The New Teen Titans Volume 2

Writer / Artist
The New Teen Titans Volume 2
Alternative editions:
New Teen Titans vol 2 review
Alternative editions:
  • North American Publisher / ISBN: DC - 978-1-4012-5532-9
  • Volume No.: 2
  • Release date: 2004
  • UPC: 9781401255329
  • Contains adult content?: no
  • Does this pass the Bechdel test?: yes
  • Positive minority portrayal?: yes
  • CATEGORIES: Superhero

In this second volume collecting their work on the New Teen Titans, Marv Wolfman and George Pérez are really getting into their stride. By the end of the comics included here, originally published in 1981 and 1982, Teen Titans had passed a year in publication, and was DC’s most spectacular hit.

It isn’t really hard to see why. Pretty much all of the stories here are solid, entertaining superhero material. The weakest is a one-shot focussing on Starfire and her naïve love life. The best are an encounter with the ancient Titans of Greek myth, a tale which anticipates themes to which Pérez would return in his run on Wonder Woman, and an extended narrative, which has Wolfman’s fingerprints all over it, that resolves issues left hanging by the ending of the original run of Doom Patrol in 1968. If there’s an issue with the plotting, it’s that sometimes Teen Titans suffers from the same problem that eventually drove John Byrne off X-Men, that the Titans are often denied a clear-cut unequivocal victory. Menaces such as the H.I.V.E., Deathstroke the Terminator, or the New Brotherhood of Evil are frustrated in their aims, but get away to threaten another day.

Wolfman still overwrites, supplying extended thought balloons and captions that really slow the story down on numerous occasions, but beneath there’s some high quality characterisation. Wolfman writes teen angst with considerable understanding, as these seven people try to cope with becoming adults, anticipating Buffy the Vampire Slayer by nearly two decades. Pérez’s artwork, under Romeo Tanghal’s inks, remains very attractive, clear and easy to follow, if a little lacking in the impressive page design that characterises his later work. His pages are full of the fine detail for which he was by now famous (see sample image). One could argue that some designs for new characters look silly, but that’s a small price to pay. Most of all, Pérez’s enthusiasm is shown by his remaining with the series over a longer period without a fill-in than he had ever managed while drawing The Avengers for Marvel.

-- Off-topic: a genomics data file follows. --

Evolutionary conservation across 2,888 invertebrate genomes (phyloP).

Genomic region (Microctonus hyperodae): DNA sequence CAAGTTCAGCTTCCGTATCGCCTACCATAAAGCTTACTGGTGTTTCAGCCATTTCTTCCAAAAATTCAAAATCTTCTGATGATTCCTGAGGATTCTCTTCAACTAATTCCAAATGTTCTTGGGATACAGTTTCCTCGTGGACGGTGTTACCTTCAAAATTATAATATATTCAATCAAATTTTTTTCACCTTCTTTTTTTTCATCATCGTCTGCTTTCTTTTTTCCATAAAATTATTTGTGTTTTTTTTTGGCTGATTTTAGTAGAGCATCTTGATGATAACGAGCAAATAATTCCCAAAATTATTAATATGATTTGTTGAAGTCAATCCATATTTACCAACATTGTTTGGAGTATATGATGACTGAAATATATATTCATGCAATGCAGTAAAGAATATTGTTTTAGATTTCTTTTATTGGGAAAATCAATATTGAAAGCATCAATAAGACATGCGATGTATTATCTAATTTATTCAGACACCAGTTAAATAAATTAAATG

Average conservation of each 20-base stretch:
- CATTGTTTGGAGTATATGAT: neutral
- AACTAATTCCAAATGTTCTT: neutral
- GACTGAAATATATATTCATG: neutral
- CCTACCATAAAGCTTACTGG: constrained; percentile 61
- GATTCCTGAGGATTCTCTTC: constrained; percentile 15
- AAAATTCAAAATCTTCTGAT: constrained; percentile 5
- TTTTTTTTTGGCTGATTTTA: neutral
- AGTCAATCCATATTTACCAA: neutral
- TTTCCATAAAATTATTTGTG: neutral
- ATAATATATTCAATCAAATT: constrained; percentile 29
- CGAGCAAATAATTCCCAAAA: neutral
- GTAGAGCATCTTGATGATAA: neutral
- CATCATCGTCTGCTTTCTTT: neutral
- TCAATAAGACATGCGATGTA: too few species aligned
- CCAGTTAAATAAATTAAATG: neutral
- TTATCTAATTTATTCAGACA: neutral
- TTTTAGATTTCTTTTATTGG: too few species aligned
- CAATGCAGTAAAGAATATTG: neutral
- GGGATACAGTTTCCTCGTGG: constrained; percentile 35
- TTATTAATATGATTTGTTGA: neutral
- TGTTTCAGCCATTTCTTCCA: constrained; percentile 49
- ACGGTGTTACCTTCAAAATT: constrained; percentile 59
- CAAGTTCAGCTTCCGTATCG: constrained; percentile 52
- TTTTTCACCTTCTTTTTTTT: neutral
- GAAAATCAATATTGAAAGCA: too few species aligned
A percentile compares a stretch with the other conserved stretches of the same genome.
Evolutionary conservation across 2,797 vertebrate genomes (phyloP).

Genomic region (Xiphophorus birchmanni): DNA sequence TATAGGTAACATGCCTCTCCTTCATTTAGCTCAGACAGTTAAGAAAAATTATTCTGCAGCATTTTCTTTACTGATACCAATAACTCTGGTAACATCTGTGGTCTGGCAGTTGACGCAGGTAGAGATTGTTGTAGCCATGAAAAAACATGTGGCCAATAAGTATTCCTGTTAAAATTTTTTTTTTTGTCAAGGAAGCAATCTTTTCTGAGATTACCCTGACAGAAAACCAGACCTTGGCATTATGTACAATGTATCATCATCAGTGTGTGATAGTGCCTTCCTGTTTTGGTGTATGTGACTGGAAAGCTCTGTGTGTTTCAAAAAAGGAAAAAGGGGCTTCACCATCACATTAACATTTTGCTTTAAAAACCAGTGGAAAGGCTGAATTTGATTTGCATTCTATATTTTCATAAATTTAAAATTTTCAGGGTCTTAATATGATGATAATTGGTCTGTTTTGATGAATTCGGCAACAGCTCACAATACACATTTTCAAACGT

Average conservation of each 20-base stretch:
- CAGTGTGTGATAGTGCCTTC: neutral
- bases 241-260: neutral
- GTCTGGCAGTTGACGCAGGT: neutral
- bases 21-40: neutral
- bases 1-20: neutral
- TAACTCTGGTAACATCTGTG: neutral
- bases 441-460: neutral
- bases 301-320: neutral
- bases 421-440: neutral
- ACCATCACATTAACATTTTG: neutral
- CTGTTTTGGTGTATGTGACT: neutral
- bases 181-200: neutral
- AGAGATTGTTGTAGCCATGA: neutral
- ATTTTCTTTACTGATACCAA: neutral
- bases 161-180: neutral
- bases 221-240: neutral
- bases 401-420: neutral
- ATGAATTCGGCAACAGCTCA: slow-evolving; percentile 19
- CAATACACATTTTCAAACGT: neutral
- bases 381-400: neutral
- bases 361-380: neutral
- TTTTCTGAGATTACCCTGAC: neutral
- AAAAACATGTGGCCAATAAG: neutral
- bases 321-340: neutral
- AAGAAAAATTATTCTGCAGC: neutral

These are very good superhero comics. And Teen Titans would get better.

These comics were originally collected as The New Teen Titans Archives, volume 2. That is rounded off by a brief story by Wolfman that originally appeared in the Best of DC Digest, as a new contribution to an issue otherwise made up of reprints of old 1960s Titans stories (i.e. a reason for collectors to buy that issue). It’s an inconsequential piece, foregrounding Wolfman’s liking for involving the Titans in addressing non-super criminals (in this case drug dealers). It’s notable most for being the first use in the new series of former Titans Speedy and Aqualad, and for Carmine Infantino’s ever-distinctive artwork, which even under Tanghal’s inks looks dated, and permanently locked in the 1970s, when compared to the modern lines of Pérez. Wolfman himself clearly found the story forgettable, as the next time Speedy is used, a year later, Wolfman writes him as if this story had never happened (though oddly, not the next time he uses Aqualad). This is perhaps the reason this piece is omitted from the 2015 paperback reprint under the new title, though it, and all the other comics here, can be found in New Teen Titans Omnibus, volume 1. New readers needn’t worry that they are missing much.